So you’ve gotten past texting and you’ve wrapped your head around the concept of talking to and even seeing more than one man at a time, but now you actually have a date. Awesome and terrifying in equal measure, simultaneously. Perfect, you are right on schedule. Meeting up for the first time should be fun and flirty, fraught with anticipation and excitement; however, more often than not it feels more like a job interview. There are questions about where to meet, (definitely a public place, don’t have anyone pick you up at your home until you feel some trust has been established); Is he going to look like his picture? Will I find him attractive? Will his voice drive me crazy? And the list is endless. I suppose it all depends whether or not you are a worrier.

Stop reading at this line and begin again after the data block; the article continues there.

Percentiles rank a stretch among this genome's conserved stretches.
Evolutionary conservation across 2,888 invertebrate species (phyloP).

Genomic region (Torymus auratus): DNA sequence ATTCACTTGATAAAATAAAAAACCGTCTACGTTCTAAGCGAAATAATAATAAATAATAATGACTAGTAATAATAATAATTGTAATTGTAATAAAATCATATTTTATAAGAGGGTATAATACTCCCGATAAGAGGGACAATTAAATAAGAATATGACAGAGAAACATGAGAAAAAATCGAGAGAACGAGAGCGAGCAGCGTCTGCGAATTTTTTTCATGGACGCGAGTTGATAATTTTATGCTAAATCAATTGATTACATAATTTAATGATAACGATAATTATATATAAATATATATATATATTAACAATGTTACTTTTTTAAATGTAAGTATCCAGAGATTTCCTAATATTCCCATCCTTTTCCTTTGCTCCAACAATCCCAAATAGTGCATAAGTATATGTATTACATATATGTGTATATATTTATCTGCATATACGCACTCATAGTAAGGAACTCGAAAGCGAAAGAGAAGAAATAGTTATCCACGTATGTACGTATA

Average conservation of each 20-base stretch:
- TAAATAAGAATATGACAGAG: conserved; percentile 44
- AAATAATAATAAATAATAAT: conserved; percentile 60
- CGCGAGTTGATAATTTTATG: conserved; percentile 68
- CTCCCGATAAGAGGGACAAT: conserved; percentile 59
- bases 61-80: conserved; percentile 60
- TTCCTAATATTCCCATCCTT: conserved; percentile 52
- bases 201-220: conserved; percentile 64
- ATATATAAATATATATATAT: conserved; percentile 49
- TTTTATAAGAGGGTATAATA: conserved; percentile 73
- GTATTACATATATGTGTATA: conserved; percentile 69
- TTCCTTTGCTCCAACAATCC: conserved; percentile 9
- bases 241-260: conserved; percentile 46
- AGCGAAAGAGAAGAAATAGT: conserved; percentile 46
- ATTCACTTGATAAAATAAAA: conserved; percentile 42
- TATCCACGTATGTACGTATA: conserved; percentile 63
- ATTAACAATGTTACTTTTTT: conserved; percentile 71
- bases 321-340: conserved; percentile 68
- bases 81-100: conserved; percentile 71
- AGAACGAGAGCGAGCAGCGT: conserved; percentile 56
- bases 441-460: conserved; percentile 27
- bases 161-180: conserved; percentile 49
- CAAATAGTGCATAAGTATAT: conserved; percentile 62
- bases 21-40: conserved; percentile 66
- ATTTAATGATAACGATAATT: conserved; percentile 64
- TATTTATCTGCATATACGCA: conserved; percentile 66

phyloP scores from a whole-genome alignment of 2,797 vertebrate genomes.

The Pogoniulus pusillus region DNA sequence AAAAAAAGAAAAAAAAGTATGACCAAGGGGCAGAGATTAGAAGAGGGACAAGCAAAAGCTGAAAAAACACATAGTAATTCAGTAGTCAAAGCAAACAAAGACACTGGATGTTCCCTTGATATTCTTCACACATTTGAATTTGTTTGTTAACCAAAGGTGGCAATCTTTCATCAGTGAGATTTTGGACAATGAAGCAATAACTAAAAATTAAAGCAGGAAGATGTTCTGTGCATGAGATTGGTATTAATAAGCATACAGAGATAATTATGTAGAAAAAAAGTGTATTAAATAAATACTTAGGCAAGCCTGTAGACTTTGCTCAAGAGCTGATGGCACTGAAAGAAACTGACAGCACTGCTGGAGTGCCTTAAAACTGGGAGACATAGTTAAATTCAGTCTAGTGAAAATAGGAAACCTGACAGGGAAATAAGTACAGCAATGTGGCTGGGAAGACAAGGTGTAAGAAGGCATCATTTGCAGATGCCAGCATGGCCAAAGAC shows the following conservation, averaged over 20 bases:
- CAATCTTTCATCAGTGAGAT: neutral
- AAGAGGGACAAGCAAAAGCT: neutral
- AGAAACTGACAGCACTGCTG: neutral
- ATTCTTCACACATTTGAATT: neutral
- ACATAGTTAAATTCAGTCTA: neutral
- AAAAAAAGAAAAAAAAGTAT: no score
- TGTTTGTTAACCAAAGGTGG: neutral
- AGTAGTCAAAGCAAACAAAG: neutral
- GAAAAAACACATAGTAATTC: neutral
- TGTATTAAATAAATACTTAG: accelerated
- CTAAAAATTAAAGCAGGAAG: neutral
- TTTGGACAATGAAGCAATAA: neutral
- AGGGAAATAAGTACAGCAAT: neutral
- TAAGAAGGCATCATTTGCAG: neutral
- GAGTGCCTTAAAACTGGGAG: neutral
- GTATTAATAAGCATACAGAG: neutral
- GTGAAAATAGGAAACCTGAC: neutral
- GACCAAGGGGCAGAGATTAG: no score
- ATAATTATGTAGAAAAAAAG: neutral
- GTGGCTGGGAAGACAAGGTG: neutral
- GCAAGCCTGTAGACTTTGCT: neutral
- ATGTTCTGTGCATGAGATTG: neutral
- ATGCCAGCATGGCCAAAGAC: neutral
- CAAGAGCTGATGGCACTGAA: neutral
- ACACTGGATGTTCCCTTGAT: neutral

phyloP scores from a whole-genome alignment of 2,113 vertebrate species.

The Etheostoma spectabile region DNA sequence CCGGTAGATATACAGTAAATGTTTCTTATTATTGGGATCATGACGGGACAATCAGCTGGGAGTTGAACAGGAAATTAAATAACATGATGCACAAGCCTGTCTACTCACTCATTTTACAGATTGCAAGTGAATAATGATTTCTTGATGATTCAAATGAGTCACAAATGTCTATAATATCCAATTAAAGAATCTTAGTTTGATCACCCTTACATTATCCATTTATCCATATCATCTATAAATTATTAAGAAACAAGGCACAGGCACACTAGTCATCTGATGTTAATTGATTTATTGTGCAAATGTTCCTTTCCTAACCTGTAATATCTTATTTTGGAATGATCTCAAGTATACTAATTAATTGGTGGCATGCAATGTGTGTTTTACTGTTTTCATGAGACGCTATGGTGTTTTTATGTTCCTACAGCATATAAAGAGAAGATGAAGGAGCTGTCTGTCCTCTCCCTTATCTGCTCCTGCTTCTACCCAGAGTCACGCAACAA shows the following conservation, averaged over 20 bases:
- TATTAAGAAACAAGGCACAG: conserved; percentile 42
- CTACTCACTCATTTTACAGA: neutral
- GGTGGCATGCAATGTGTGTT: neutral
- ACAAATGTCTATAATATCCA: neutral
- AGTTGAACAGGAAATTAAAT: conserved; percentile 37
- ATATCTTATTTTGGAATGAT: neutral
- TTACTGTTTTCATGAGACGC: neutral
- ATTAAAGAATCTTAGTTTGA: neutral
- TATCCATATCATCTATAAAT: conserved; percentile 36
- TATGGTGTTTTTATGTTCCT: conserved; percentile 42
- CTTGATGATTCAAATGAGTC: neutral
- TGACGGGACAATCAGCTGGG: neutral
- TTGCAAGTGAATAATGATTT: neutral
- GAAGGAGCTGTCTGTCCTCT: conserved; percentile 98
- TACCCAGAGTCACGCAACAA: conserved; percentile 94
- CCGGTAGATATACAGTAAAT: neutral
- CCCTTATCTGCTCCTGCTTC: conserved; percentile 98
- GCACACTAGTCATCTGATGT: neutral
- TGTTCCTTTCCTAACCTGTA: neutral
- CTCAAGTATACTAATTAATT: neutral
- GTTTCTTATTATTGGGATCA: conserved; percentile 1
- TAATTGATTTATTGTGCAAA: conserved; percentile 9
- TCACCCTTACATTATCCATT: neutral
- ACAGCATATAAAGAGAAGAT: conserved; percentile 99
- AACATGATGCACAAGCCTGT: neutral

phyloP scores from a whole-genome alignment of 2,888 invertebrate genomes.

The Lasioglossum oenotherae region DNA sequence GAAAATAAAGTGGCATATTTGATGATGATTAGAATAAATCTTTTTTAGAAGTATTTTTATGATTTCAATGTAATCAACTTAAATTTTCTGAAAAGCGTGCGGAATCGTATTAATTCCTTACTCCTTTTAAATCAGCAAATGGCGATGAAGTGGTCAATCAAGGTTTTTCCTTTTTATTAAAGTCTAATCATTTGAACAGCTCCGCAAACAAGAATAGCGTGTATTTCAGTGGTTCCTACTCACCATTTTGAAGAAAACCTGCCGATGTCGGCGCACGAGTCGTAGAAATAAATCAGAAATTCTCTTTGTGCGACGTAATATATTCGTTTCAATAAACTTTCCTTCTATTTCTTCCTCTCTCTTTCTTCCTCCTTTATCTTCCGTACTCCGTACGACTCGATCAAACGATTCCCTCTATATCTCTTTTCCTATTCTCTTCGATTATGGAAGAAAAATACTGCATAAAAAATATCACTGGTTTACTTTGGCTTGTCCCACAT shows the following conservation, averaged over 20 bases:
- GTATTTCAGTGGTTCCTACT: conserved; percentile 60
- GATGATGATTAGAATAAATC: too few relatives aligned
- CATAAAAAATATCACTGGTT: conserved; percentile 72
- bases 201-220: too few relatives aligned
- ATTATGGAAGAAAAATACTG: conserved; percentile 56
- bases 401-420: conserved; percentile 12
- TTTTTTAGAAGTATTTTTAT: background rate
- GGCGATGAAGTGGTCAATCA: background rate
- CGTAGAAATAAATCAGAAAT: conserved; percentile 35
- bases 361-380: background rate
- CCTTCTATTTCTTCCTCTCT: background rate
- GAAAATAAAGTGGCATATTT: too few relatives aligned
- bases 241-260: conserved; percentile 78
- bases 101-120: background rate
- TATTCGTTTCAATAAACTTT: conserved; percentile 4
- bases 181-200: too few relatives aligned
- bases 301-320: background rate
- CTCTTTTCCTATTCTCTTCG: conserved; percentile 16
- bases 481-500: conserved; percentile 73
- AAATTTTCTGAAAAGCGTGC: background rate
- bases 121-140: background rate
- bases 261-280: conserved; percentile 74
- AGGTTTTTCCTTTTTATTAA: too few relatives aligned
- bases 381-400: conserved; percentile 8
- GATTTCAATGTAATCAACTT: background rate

Try and relax. First dates should be fun. As a general rule, men expect to pay on the first date, but if you feel strongly about it, you can go Dutch. For me first dates are practice for second dates. While awkward, try to see it as an opportunity to get out and talk to someone new. I often keep first dates short, something like coffee, a drink, or dessert; however, it really just depends on the person. I think it’s important for you to have a sense of what’s important to you on a first date and stay true to it. Here are some of my rules:
1. When possible, I like to talk on the phone before a first date. It makes me feel like I know the person better. If the phone doesn’t seem agreeable until after a meeting, I try to schedule something shorter, like coffee, in case there is no spark. I usually try to meet during the day also so that I don’t need a babysitter (Usually I can organize a playdate). If we did manage to talk on the phone, I’m more inclined to be willing to get a babysitter and go out for a full meal. Usually I let the man pick the place for a first date.